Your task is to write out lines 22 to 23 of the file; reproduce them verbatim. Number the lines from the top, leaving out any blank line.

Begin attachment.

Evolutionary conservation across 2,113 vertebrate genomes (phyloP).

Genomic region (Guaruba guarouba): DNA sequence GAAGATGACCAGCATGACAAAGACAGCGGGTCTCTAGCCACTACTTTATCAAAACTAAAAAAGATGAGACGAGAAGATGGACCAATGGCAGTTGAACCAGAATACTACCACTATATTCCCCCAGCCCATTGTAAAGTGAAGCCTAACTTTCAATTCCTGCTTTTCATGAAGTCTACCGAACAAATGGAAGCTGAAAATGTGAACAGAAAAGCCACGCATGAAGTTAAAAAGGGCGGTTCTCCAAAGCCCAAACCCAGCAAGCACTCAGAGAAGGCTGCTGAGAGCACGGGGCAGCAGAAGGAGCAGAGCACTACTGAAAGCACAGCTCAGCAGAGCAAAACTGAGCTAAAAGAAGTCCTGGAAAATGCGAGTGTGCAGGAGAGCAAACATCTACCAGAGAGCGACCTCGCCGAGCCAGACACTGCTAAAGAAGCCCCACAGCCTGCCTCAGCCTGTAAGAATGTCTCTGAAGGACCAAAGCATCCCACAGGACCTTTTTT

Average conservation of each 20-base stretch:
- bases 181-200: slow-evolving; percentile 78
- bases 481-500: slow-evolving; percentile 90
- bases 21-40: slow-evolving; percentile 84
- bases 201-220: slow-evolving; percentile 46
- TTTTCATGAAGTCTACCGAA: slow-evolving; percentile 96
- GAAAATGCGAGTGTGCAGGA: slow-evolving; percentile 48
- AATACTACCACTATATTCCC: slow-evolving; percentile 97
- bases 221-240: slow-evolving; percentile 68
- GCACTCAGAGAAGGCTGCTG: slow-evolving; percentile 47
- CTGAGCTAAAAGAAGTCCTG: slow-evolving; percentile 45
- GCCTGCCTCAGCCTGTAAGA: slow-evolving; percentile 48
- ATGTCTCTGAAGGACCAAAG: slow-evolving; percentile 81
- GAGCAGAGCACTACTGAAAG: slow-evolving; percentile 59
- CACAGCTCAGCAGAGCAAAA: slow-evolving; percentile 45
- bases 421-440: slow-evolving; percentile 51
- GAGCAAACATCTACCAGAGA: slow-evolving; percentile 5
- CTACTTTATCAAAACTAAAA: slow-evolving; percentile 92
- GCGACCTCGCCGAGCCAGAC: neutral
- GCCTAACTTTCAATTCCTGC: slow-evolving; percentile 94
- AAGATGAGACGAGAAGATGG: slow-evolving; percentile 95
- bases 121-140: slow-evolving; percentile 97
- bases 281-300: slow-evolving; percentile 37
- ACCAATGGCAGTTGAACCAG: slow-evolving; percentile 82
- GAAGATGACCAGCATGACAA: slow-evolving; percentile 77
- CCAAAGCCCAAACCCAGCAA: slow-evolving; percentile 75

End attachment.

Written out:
- GCCTAACTTTCAATTCCTGC: slow-evolving; percentile 94
- AAGATGAGACGAGAAGATGG: slow-evolving; percentile 95